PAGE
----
"I'm not scared," she said, squaring her shoulders and giving him a contemptuous look that made him laugh. But when he had gone her shoulders slumped and she looked toward the mountains again, plucking unconsciously at the material of her skirt.
They had made an early stop because of Grymawk. Not that Bragdagash said this was why, but it was obvious. For all of Rukshash's efforts, things weren't going so well for Grymawk. Two days Hrahragh had carried him per Bragdagash's orders, but it did him little good. By their second day of travel he hung on Hrahragh's back with no attempt to support his own weight, his face gone slack and heavy, his forehead oily with sweat. It was after the chief had looked him over, during their midday breather, that Bragdagash said they would go on and make camp…preparatory, he warned, for a big push on the morrow.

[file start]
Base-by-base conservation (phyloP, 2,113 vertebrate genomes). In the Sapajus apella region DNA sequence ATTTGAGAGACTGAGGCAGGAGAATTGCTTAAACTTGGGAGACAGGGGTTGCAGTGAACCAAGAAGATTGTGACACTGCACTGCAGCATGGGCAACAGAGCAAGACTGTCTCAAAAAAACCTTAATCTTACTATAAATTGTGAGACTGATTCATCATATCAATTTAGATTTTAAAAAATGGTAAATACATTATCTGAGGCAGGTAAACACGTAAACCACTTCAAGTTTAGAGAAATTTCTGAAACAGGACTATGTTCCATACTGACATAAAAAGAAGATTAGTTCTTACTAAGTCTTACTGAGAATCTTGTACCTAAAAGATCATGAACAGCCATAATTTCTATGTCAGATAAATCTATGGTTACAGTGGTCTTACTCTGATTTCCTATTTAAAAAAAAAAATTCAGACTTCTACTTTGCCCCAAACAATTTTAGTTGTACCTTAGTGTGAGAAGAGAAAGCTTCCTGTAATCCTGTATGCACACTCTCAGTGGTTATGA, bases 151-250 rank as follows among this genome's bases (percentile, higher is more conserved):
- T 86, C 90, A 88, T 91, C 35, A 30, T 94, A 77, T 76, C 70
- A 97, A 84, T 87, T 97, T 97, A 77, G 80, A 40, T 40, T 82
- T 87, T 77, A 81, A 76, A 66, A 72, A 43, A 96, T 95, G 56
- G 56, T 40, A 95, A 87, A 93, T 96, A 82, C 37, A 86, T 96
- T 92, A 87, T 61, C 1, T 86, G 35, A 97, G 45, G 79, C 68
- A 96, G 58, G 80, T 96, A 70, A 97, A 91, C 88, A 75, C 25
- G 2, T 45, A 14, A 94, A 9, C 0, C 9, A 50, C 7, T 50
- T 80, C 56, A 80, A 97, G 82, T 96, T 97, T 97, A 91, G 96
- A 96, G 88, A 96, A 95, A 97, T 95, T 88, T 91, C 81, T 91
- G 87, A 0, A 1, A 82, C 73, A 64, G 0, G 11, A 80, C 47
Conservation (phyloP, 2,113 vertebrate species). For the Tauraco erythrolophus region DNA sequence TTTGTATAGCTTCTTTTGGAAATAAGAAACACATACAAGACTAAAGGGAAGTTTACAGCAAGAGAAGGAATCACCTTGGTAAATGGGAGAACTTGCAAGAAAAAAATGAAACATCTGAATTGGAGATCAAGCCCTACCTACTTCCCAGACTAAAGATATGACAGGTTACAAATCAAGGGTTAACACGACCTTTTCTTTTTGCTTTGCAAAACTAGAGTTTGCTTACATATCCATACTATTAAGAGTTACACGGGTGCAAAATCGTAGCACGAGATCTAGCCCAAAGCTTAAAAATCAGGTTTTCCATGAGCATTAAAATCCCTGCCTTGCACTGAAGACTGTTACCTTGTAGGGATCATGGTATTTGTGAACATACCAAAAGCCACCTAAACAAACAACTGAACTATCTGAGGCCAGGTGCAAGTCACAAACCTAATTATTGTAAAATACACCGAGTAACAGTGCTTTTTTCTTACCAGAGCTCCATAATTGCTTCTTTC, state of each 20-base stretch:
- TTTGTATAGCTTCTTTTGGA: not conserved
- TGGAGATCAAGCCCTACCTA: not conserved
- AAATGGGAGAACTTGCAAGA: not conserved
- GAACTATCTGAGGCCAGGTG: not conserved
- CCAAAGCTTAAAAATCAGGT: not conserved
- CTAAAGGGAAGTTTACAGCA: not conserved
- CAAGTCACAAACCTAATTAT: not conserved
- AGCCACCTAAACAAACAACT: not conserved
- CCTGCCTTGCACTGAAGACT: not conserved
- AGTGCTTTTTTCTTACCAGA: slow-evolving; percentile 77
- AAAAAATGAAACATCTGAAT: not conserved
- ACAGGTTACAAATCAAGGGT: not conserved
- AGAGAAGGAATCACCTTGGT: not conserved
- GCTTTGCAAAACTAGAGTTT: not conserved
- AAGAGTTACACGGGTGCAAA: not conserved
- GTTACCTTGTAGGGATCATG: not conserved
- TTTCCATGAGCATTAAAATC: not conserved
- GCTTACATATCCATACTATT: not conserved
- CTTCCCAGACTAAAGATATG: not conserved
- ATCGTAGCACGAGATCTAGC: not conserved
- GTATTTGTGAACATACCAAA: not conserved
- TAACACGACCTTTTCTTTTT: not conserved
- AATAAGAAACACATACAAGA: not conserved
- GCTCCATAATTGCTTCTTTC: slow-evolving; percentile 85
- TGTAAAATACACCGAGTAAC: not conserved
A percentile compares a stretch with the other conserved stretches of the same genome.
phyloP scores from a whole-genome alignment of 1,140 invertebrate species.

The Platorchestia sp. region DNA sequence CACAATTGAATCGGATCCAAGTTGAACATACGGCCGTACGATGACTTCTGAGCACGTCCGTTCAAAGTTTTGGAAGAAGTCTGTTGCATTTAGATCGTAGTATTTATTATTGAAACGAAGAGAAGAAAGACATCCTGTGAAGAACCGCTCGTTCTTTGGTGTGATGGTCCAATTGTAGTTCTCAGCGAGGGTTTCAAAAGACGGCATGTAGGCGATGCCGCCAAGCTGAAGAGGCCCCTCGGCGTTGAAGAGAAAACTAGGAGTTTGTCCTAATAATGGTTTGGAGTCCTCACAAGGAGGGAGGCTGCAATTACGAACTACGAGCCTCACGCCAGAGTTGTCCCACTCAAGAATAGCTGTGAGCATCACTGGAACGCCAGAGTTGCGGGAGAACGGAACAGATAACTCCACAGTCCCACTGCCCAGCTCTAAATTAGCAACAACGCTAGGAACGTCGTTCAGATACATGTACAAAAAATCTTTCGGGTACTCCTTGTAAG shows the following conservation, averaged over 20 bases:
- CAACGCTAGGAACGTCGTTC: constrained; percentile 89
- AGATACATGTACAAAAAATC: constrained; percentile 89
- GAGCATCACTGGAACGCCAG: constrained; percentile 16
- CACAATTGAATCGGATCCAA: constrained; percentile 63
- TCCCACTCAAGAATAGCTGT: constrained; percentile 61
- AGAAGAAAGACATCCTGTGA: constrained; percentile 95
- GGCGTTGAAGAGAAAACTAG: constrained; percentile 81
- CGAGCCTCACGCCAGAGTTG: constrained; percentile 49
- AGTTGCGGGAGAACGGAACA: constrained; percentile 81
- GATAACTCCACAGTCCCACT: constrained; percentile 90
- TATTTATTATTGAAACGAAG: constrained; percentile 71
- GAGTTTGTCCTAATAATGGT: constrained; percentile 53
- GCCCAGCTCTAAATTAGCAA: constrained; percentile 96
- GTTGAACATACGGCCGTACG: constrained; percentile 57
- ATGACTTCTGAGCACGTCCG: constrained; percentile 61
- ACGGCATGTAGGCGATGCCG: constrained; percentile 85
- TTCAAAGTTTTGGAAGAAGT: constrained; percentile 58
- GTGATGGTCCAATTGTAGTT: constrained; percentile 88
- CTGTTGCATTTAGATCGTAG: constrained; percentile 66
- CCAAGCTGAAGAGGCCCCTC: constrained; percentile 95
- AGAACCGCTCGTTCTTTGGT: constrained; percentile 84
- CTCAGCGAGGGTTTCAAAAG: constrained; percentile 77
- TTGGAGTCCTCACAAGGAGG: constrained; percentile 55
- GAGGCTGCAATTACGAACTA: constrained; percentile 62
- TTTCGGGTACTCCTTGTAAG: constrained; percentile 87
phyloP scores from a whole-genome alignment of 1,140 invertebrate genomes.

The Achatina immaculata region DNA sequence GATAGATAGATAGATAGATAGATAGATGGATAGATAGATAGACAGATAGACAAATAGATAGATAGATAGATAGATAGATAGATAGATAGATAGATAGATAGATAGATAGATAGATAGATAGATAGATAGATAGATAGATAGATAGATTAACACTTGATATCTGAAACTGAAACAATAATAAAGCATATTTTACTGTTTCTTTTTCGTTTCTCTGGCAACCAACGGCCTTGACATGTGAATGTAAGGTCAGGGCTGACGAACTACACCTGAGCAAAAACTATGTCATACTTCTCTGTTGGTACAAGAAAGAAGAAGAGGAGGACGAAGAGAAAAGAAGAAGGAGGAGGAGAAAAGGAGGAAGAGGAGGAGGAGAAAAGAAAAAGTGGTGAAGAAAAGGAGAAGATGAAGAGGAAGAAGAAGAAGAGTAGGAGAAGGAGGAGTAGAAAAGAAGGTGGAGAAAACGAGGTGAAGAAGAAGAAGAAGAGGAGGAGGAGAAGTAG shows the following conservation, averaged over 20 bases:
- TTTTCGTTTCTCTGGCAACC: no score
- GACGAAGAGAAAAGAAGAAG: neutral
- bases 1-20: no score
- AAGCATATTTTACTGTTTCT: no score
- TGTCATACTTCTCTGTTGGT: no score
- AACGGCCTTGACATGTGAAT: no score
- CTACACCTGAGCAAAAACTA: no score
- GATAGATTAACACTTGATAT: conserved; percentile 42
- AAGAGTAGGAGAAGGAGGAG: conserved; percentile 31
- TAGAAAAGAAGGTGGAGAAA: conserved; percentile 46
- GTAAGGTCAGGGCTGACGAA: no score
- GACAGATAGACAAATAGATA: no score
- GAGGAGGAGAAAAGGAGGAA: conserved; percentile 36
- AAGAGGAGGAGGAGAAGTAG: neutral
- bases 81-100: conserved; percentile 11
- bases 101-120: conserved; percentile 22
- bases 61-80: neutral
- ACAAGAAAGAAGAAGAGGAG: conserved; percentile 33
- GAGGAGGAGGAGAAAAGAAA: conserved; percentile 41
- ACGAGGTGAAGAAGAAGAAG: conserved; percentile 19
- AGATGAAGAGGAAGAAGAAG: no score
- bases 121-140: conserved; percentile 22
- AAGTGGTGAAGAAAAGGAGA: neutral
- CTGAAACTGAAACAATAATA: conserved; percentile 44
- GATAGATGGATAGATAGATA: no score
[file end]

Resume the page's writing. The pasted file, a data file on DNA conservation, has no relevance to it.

Stopping did not mean rest for Maevyn. She had the job of tending Grymawk. That was Rukshash's doing: he had not forgotten her poor showing with the water two nights before and had been her constant taskmaster ever since, making her change the dressings on Grymawk's thigh, boil old rags and fetch clean dry ones, wash the wound herself and dry it too once he had checked it over for any foulness or swelling. It was not pleasant work, but Maevyn did as she was told. She knew that she would receive swift punishment for being insolent or squeamish: Rukshash had made himself clear enough. More than that, though, she felt pity for Grymawk. It was obvious that he didn't feel well. His words were slurred when he spoke, and his red eyes were fever-bright and stupid.